talent

Faith, Leadership

This is true of you…


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You are awesome. Fearfully and wonderfully made. Capable of amazing things.

I want you to know.

This is true of you whether or not you felt like it when you woke up this morning.

This is true of you whether or not anyone else has ever said so.

This is true of you whether you are married or single, big or skinny, old or young, gay or straight, black, white, or anything in between.

This is true of you whether you have hundreds of friends or not very many.

This is true of you when you hate yourself, and when you love yourself. It’s true when you fail, and it’s true when you triumph. It’s true when you can’t see a way forward, when you are scared, and when you want to quit.

Don’t quit.

Because you are wonderful.

I want you to know.

You might also like: Why You Mustn’t Give Up

Faith

Why You Mustn’t Give Up


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We are defined.

All of us.  We are shaped, molded, angled, built, crafted…

Intended.

All of us.  We carry the talents, gifts of birth, reflections of a perfect Image…  We are awesome, capable, creative, giving, loving beings…  As we are defined, as we are intended, we are perfect.

Perfect.

But we are also re-defined.

All of us.  We are broken, bent, stretched, spent, undone…

Ruined.

For while we are formed and imprinted with the indelible Image, nearly everything that happens after that seeks its ruin.  All of us have experienced this: our dads beat the hell out of us; our moms told us we were worthless or an accident; we were sexually abused; we woke up depressed this morning in spite of our very best (and medicine’s very best) efforts not to be; our loved ones died; our friends broke our trust; we failed by our own standards or someone else’s…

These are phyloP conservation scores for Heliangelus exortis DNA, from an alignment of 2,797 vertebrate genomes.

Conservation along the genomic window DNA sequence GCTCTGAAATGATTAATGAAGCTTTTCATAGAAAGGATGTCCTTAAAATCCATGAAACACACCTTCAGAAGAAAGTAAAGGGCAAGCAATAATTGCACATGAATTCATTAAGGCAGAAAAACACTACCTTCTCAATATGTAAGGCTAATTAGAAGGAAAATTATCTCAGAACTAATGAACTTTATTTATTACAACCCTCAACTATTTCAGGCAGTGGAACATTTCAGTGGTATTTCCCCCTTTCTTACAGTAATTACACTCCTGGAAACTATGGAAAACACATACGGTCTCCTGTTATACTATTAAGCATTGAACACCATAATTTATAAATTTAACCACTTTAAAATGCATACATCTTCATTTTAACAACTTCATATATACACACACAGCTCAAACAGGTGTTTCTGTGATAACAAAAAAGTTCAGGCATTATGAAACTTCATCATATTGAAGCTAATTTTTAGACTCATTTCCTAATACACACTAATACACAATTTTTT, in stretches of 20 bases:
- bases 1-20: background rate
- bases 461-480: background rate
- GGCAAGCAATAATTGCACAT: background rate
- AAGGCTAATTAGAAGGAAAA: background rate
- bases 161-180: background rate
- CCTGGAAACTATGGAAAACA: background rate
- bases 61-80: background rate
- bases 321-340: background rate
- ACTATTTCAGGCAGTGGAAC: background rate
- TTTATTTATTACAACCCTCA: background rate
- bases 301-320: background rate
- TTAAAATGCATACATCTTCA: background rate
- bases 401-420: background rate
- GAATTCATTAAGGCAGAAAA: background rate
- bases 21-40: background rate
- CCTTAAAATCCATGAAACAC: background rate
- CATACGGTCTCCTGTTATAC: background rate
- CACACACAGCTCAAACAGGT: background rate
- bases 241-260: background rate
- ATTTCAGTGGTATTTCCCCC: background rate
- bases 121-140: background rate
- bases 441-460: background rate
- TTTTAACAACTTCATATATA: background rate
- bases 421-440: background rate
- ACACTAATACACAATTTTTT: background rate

Over time, we lost faith in the Image, and then in ourselves.  We lost confidence that we were among those who bore it.  We lost hope.

Because we thought we were alone.

Over time, we came to believe that we deserved this.

But we did not.

You did not.

Not then, not now, not ever.

For defined does not change its mind so easily.  Intended does not acquiesce to such persuasions.  And it does not suffer threats to its beloved well.

Friend, You are that beloved.  Then, now, and for always, it is you.  With all your baggage in tow, with all the wounds that never seem to heal, with the messes done to you and the messes you have made, with whatever you woke up with this morning and the day before and probably tomorrow, it is you.

And this is why you mustn’t give up.

It is why you mustn’t believe, not now and not ever, that you are alone.

It is why you mustn’t believe, not now and not ever, that you deserve this.

It is why you mustn’t believe, not now and not ever, that you are hopeless.

You are defined.  You are intended.  Whether you have ever seen a glimpse of it in your life or not, you are wonderful, courageous, beautiful, able—a crowning jewel among all that exists.

You deserve to know that even if you have never seen a glimpse of it in your life, the world and someone in it waits with grand anticipation for something only you can provide.

You deserve to know that you deserve the thanks, admiration, and praise that come from resiliency, and giving your gifts to the rest of us.

You deserve to know that every day you wake up feeling like you did this morning and say, “I’ll do this anyway,” hope is winning.

You deserve to know that even if you never hear it, someone is watching, gaining inspiration from your example.